The Holy Scriptures are filled with verses that can be quoted out of context - with the result of making the Bible "plainly" seem to say what it really doesn't say - a situation that does not occur for those whose understanding is based upon all Scripture, "For precept must be upon precept, precept upon precept; line upon line, line upon line; here a little, and there a little." That includes many of the verses in the Book of Job whereby his friends wrongly accused Job of evil. They saw only the destruction - not who actually caused it and the reason why (see the Fact Finder question below).
"22:1 Then Eliphaz the Temanite answered and said,
Fact Finder: Why did Satan want to attack Job? What was Satan's goal?
This Day In History, November 1
79: Near Naples, Mount Vesuvius erupted and buried the ancient Roman port city of Pompeii.
365: The Alamanni (a confederation of Germanic tribes) crossed the Rhine River and invaded Gaul. Roman Emperor Valentinian I took command of the Roman army to defend the Gallic cities. Germany later became the prophetic successor of the Roman Empire (see The Holy Roman Empire Of The German Nation).
1043: Holy Roman emperor Henry III (see The Holy Roman Empire) married Agnes of Poitou, a descendant of kings of Burgandy and Italy, to form an alliance designed to seal the empire's relations with the neighboring states to the west.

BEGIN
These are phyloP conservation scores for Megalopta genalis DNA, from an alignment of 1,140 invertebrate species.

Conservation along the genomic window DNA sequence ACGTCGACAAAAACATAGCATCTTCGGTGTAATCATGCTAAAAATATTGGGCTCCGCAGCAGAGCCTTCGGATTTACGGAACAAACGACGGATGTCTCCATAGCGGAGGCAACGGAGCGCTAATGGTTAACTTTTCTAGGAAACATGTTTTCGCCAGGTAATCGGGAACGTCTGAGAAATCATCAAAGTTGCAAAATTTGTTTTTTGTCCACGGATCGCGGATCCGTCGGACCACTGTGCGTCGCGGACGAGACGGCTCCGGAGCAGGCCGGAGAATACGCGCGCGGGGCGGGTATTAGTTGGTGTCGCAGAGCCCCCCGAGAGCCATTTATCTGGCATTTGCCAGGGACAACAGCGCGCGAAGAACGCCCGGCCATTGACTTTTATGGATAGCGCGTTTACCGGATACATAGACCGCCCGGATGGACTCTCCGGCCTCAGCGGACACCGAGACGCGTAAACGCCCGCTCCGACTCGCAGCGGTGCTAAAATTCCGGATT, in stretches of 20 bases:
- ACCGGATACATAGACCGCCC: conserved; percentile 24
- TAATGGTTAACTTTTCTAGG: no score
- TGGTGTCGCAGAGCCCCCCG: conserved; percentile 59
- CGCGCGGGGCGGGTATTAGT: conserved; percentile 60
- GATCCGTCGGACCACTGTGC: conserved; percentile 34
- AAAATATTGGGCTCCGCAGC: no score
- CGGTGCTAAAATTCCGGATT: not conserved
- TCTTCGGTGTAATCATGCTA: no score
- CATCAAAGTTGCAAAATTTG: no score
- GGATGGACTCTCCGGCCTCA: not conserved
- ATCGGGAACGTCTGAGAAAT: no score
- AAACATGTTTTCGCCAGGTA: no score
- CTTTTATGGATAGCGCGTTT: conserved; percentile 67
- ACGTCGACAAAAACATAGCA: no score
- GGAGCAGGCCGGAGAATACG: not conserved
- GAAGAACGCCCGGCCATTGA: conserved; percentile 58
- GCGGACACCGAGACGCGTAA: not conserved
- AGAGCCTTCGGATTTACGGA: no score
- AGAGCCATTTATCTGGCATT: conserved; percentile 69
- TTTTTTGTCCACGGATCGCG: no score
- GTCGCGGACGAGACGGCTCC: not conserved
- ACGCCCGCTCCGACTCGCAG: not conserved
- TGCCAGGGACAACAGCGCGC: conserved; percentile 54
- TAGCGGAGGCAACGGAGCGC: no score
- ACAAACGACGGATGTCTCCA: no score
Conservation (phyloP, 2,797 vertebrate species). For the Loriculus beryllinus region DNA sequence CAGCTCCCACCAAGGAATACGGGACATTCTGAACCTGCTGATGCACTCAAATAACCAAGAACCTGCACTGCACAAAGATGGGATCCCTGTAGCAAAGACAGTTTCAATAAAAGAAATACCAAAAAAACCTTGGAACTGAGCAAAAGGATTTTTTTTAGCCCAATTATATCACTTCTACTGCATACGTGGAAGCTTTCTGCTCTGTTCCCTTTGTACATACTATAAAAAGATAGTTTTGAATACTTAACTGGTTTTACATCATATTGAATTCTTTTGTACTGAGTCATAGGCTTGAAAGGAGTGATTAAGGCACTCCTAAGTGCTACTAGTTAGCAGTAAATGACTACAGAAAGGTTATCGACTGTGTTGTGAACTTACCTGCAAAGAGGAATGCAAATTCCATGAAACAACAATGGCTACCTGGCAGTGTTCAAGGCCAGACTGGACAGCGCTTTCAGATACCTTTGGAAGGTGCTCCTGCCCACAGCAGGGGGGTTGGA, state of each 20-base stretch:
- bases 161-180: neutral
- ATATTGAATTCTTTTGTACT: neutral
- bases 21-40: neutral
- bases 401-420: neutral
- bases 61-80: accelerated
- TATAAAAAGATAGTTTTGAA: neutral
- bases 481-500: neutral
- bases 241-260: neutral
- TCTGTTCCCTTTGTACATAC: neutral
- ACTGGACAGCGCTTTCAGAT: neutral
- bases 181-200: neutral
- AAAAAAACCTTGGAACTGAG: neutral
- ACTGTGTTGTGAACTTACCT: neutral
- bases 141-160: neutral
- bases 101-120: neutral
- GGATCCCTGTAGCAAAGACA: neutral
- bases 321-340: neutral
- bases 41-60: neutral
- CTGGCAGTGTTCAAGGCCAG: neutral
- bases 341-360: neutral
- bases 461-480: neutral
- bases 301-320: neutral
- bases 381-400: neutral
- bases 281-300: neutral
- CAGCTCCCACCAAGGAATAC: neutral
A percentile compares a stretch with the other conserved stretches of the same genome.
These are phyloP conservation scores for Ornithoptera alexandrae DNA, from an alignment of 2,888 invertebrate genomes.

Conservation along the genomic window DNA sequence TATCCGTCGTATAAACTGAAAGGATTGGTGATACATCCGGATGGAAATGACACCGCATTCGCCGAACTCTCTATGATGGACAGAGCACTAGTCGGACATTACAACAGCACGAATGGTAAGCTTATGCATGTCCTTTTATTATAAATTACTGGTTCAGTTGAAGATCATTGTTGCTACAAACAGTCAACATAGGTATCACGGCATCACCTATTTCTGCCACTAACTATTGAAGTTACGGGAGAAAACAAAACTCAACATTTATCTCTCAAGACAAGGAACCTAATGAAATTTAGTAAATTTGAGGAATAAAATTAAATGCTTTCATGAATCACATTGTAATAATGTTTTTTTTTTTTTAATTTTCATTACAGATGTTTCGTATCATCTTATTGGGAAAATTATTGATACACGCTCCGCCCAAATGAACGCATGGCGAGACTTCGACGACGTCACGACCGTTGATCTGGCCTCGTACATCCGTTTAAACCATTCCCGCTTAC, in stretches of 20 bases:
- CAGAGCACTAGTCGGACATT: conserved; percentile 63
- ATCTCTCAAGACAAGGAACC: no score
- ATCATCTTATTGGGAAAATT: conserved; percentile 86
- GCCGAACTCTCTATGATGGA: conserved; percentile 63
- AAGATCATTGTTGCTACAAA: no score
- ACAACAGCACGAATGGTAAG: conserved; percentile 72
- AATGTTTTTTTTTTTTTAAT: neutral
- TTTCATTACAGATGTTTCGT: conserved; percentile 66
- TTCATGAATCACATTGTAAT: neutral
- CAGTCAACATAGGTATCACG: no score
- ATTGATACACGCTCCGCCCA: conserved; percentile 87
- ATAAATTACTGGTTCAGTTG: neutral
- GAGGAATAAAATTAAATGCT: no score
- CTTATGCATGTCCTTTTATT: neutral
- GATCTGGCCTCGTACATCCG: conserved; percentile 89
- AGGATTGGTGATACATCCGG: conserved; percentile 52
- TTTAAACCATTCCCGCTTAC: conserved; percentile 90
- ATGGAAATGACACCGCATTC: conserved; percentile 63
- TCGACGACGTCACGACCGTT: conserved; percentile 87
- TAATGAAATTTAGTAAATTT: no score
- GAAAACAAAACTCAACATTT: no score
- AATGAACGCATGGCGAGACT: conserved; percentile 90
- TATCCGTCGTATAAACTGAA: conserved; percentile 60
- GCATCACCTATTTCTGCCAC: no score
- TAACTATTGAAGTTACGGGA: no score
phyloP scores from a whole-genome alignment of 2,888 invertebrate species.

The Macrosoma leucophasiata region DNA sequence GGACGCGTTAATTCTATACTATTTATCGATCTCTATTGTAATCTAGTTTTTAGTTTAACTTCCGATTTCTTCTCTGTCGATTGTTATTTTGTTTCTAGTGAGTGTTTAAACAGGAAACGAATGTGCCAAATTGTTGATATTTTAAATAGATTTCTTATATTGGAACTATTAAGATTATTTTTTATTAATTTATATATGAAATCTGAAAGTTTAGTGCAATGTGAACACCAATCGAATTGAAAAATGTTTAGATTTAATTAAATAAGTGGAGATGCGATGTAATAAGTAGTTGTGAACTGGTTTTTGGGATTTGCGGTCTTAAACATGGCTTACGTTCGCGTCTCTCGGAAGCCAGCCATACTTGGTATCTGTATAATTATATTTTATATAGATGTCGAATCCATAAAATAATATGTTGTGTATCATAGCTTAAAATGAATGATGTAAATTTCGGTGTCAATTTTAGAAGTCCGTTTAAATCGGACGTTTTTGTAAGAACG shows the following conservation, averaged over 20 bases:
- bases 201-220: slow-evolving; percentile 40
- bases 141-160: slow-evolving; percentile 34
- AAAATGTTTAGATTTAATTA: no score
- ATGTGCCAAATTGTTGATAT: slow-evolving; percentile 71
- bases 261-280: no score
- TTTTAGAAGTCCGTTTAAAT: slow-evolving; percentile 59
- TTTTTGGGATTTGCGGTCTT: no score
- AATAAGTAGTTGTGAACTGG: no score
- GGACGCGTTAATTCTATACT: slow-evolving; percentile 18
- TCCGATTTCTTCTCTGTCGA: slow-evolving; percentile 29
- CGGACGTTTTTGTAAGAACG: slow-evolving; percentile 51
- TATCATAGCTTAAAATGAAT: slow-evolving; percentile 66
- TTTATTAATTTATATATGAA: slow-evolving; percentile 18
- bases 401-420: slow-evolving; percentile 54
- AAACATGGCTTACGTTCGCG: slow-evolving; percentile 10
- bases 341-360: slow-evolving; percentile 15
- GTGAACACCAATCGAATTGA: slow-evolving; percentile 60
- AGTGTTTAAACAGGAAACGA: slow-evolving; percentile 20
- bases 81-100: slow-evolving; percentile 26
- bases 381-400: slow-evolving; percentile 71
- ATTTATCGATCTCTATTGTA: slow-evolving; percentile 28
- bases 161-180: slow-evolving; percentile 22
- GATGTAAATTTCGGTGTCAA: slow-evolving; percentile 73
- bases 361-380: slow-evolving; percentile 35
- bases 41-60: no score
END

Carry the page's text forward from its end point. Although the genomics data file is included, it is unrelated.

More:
1512: Michelangelo's painting of the Vatican's Sistine Chapel ceiling was opened to the public.
1520: The Strait of Magellan, the passage south of mainland South America connecting the Pacific and the Atlantic Oceans, was first discovered and navigated by a European, Portuguese explorer Ferdinand Magellan, during the first around the world voyage.
1683: The British colony of New York (named after England's Duke of York and Albany) was subdivided into 12 counties.
1688: During the Glorious Revolution, William III of Orange departed from Hellevoetsluis in the Netherlands to assume the thrones of England, Scotland and Ireland from King James II of England.
1762: French troops capitulated at Cassel and evacuated to the right bank of the Rhine during the Seven Years War.
1755: An earthquake destroyed Lisbon, Portugal and killed 60,000 people.
1765: The British Parliament enacted the Stamp Act, a tax on the New England colonies that helped to pay for British military defense of those same colonies against invasion by the powerful French and Spanish military presence in North America (see the actual newspaper report below).
The French held extensive colonies in what is today eastern Canada and Louisiana, while the Spanish (thanks to Christopher Columbus who claimed the entire "New World" for Spain and the Papacy; see the map of the voyages of Columbus at Thanksgiving In History and Prophecy) held the vast Caribbean region from Florida to what is today Mexico, and south into South America.